Manaaki at mahi: Healthy kai to enhance wellbeing at work

Rather than having employees and guests nibbling on chippies and chocolate slices at work events, why not try some healthier options?

And we’re not just talking fruit! As well as seasonal fruits, berries and veges, there are heaps of delicious, easy to prepare foods you can offer your staff and guests. 

Providing healthy food and drink options for morning tea or after work functions, helps support the health and wellbeing of employees and visitors.

Eating a range of healthy food helps you to feel fuller for longer, improves your energy levels and mental outlook, and helps you achieve and maintain a healthy weight.

To make this easier to do, the Health Promotion Agency/Te Hiringa Hauora (HPA) has a set of easy-to-follow factsheets and guidelines to help staff order healthy options when buying or preparing food and drink for work events.

Here are some of the tips from HPA’s Manaaki at Mahi resources to help workplaces make sure the kai they offer supports health and wellbeing.

1. Do your homework

Before you get started, do some homework about your workplace. Ask your employees when and how food and drink is provided across the organisation. Who orders the catering? What food preparation facilities are available? How are the dietary and cultural needs of workers being met?

Management may have to get everybody on board first and then start with small manageable steps. Remind people their lunchboxes are not being policed and they can still bring whatever foods they choose to eat at work.

2. Utilise the supermarket 

Buying food and drink from the supermarket for meetings or events can be a quick, economical and healthy solution to catering needs.

Look out for fruit and vegetables that are in season and don’t require much preparation, like berries, grapes and carrots. And they often have healthy salads and deli items that you can buy by the pot.

Check out the bakery for wholegrain bread, rolls or wraps and grab some hummus or other healthy option dips. 

Don’t supply fruit juice or fizzy, they are both very high in sugar; instead offer water, milk, tea and coffee.

If you’re serving alcohol, you must serve food as well and make sure non-alcoholic drinks are available. Having an alcohol policy at work is good practice.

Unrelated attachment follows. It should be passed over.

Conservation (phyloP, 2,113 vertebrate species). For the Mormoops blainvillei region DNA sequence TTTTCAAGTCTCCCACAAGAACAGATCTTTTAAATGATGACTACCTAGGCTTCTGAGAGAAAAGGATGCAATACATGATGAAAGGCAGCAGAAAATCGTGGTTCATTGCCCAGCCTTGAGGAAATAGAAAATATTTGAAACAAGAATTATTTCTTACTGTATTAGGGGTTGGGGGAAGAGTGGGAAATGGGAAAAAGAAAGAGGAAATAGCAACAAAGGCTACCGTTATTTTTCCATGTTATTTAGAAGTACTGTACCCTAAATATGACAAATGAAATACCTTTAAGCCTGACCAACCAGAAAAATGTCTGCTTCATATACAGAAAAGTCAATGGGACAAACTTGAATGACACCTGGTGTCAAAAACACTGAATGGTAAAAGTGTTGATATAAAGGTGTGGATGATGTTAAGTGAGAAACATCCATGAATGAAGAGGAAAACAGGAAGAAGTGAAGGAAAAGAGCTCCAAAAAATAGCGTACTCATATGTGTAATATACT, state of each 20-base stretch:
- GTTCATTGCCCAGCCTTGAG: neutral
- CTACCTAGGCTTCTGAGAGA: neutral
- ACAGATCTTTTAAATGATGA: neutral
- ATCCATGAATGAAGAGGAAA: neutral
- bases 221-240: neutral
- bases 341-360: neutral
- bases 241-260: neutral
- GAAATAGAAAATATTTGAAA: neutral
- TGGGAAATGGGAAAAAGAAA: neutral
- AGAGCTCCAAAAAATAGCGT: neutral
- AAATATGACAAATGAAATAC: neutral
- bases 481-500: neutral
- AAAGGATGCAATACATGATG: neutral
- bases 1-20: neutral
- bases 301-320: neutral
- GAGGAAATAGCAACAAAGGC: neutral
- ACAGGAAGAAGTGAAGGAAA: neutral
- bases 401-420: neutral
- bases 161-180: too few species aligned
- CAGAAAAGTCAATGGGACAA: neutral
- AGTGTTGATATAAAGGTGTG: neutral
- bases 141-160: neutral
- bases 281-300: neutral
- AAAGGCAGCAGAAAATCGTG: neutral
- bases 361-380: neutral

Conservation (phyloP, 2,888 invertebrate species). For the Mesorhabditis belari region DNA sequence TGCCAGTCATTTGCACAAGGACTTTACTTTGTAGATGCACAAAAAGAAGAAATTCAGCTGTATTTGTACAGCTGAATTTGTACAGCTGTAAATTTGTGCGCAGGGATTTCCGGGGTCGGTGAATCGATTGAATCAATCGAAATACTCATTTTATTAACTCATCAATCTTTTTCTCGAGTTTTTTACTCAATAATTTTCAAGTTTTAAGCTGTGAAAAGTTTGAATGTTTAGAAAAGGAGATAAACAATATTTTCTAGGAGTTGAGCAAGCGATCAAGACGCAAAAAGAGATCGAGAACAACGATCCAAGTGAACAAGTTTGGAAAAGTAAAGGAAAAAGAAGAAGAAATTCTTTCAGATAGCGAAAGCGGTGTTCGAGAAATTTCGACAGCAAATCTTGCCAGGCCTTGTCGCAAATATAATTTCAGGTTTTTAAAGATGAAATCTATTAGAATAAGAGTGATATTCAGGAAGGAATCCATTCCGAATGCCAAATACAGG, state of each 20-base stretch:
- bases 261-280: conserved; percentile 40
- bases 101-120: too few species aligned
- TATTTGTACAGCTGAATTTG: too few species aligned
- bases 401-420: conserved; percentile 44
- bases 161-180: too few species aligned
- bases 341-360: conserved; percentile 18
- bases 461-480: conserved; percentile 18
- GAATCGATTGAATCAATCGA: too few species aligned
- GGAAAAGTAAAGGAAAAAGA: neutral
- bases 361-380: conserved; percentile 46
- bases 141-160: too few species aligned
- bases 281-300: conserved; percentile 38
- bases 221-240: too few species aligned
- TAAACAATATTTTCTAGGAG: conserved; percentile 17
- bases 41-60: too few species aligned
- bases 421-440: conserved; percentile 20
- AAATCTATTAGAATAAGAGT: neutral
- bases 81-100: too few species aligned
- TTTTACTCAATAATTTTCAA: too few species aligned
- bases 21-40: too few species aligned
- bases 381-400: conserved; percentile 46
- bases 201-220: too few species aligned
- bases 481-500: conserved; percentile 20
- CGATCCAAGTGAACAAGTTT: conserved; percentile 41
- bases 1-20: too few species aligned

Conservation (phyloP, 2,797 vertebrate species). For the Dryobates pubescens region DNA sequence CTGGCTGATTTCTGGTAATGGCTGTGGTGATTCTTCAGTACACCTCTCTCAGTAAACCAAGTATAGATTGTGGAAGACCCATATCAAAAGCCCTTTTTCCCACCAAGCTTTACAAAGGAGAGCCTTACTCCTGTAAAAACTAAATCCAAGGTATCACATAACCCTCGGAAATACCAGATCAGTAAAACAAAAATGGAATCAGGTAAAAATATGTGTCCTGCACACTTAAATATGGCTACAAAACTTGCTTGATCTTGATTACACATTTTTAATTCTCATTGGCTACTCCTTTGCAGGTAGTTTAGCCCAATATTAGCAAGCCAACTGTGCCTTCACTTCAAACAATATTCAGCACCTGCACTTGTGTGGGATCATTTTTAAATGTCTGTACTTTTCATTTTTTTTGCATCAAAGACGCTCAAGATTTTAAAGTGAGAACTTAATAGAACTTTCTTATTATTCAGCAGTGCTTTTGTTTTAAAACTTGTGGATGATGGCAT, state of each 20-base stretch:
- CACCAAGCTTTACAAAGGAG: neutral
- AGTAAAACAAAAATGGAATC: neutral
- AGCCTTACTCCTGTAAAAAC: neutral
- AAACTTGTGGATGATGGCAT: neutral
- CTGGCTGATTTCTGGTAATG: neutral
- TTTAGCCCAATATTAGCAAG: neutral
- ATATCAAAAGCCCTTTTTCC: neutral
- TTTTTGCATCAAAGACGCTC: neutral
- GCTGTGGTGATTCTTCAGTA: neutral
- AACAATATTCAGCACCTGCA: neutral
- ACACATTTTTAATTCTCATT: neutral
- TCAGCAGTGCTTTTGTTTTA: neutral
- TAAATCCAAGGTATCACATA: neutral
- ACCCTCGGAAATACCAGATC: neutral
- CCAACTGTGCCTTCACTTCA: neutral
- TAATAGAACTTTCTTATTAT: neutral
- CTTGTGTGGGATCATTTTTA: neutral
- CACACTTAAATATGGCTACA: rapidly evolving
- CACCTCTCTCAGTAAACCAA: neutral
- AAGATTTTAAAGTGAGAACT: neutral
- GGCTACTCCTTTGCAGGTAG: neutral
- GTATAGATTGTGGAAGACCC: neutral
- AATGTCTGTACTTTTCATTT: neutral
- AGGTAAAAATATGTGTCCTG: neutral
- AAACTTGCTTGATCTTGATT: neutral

3. Healthy platters

Platters are quick and easy to prepare and a fun way to feed a group of people. Choose a variety of unprocessed (whole) and colourful foods and aim for bite-sized portions that are easy to pick up and eat. Think olives, sundried tomatoes, capsicums, cucumber, fresh lettuce leaves, and pair them with dips or raita and wraps.

Select wholegrain crackers, cooked lean meat or mini sandwiches. A cheese board with slices of fruit is a good choice, too.

For Pasifika, offering hot food is seen as a mark of the regard you hold them, so make sure you offer something hot. Healthier options include mini quiches or grilled chicken wings.

4. Catering for small or large.

For smaller events, keep it simple and healthy and don’t make it too difficult for the organiser.

Think about what best fits within your budget and is most acceptable for the people you’re catering for. You could pre-order a healthy small option, such sandwich platters, before the event to make it easier.

For larger events, the same rules apply but you can just add more items. Try adding quiches or bite-sized vegetable fritters. Make up some fruit kebabs and add in wholegrain crackers, wraps and wholemeal bread/toast options for the dips. The HPA has a lot of food and drink ideas for small and large gatherings.

Learn more 

Healthy kai – FAQs Wellplace NZ
Hosting for hui Wellplace NZ 
Catering for Pasifika communities Wellplace NZ
Procurement guidelines for health kai Wellplace NZ

References

  1. Healthy eating basics Health Navigator NZ 
  2. Catering for Pasifika communities Health Navigator NZ 
  3. Manaaki at Mahi resources Wellplace NZ 
  4. Manaaki at Mahi - the HPA's kai guidelines Wellplace NZ 
Credits: Health Navigator Editorial Team.